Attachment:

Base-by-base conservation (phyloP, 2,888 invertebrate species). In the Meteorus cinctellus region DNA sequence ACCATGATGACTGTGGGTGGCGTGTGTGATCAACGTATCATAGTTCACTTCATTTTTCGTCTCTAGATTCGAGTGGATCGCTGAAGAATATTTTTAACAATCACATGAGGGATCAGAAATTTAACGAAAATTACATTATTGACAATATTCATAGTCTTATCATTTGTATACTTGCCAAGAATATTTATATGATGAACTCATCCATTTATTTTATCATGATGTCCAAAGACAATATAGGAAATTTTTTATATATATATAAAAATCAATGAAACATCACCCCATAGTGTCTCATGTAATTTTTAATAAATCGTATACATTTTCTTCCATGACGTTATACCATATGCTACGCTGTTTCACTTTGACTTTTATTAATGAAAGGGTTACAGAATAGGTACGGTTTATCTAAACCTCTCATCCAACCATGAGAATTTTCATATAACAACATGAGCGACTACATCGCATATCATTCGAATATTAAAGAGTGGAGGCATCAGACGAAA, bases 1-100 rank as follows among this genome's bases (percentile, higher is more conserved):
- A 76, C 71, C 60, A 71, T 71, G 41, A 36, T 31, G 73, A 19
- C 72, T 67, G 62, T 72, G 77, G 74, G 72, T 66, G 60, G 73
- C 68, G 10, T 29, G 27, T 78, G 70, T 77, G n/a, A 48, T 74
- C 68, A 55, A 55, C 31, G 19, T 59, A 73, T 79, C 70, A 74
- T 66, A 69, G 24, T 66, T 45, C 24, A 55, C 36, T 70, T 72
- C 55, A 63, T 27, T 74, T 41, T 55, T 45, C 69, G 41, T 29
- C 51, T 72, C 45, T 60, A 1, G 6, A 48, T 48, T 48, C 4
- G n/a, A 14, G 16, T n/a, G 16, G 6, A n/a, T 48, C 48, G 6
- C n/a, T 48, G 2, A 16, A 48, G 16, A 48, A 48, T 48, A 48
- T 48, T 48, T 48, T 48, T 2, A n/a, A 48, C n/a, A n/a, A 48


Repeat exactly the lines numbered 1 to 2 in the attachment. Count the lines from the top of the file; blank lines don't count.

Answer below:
Base-by-base conservation (phyloP, 2,888 invertebrate species). In the Meteorus cinctellus region DNA sequence ACCATGATGACTGTGGGTGGCGTGTGTGATCAACGTATCATAGTTCACTTCATTTTTCGTCTCTAGATTCGAGTGGATCGCTGAAGAATATTTTTAACAATCACATGAGGGATCAGAAATTTAACGAAAATTACATTATTGACAATATTCATAGTCTTATCATTTGTATACTTGCCAAGAATATTTATATGATGAACTCATCCATTTATTTTATCATGATGTCCAAAGACAATATAGGAAATTTTTTATATATATATAAAAATCAATGAAACATCACCCCATAGTGTCTCATGTAATTTTTAATAAATCGTATACATTTTCTTCCATGACGTTATACCATATGCTACGCTGTTTCACTTTGACTTTTATTAATGAAAGGGTTACAGAATAGGTACGGTTTATCTAAACCTCTCATCCAACCATGAGAATTTTCATATAACAACATGAGCGACTACATCGCATATCATTCGAATATTAAAGAGTGGAGGCATCAGACGAAA, bases 1-100 rank as follows among this genome's bases (percentile, higher is more conserved):
- A 76, C 71, C 60, A 71, T 71, G 41, A 36, T 31, G 73, A 19